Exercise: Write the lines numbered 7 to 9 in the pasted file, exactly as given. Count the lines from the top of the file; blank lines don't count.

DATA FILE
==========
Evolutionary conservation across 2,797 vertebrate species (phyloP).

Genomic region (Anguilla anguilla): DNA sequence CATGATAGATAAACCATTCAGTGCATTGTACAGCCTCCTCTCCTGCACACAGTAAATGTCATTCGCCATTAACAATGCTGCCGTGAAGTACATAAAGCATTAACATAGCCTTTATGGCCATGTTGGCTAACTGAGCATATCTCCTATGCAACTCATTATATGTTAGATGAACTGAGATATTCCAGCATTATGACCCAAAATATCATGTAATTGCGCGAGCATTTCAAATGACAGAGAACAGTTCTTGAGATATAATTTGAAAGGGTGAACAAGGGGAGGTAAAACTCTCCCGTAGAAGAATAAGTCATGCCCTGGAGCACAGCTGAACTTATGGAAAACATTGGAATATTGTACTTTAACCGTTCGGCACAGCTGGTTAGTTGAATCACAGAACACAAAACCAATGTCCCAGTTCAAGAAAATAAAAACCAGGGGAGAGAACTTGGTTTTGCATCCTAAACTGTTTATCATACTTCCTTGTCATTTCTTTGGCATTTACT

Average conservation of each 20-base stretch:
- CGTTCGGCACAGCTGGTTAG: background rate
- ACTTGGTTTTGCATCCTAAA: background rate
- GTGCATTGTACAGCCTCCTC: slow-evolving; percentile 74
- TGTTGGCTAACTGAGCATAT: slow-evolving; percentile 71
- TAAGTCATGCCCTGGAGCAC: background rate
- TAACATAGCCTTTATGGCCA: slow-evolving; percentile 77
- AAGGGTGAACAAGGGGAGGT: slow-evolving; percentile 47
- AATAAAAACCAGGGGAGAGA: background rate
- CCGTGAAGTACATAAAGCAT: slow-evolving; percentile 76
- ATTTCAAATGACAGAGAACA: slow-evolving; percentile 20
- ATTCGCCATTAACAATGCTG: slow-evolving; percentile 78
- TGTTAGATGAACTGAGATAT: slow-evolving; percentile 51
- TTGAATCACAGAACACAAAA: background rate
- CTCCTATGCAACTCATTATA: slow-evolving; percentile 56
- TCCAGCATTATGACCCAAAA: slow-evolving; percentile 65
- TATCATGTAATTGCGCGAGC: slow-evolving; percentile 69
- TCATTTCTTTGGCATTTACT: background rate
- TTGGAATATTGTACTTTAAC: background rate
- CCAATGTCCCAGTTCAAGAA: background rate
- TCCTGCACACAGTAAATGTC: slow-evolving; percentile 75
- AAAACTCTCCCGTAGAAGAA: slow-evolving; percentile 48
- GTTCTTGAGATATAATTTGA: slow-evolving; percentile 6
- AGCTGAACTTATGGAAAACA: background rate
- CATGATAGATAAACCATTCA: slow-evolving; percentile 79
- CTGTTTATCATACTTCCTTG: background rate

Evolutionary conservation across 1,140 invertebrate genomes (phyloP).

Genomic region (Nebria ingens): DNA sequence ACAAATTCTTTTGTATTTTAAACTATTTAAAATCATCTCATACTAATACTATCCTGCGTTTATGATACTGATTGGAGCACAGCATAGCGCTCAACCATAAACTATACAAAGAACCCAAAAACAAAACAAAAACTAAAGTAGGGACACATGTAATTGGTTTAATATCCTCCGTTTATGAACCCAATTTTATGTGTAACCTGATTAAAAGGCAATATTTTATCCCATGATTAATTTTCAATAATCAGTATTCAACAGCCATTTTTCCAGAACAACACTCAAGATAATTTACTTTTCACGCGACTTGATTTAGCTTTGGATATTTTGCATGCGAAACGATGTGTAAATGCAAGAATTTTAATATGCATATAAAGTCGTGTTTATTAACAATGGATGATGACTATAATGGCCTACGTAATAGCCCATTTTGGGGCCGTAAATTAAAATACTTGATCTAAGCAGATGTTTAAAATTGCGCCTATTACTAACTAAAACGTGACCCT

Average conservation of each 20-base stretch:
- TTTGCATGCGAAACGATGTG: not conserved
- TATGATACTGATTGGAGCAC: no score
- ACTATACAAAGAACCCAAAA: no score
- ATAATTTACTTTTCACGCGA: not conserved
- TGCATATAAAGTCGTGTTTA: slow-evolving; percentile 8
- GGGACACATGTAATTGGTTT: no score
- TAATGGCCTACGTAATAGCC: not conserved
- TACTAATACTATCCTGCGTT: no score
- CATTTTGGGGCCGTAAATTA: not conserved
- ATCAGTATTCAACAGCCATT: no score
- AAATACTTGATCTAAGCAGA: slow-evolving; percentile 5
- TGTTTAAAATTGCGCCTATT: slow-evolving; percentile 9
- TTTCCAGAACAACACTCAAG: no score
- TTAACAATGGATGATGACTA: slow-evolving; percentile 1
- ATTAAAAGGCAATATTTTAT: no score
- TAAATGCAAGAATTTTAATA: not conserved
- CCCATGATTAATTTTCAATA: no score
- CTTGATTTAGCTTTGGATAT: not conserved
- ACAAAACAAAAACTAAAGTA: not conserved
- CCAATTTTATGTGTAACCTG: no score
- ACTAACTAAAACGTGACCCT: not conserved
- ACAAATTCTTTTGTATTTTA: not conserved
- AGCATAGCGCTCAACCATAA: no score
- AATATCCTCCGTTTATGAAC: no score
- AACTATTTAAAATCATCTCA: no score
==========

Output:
- TGTTGGCTAACTGAGCATAT: slow-evolving; percentile 71
- TAAGTCATGCCCTGGAGCAC: background rate
- TAACATAGCCTTTATGGCCA: slow-evolving; percentile 77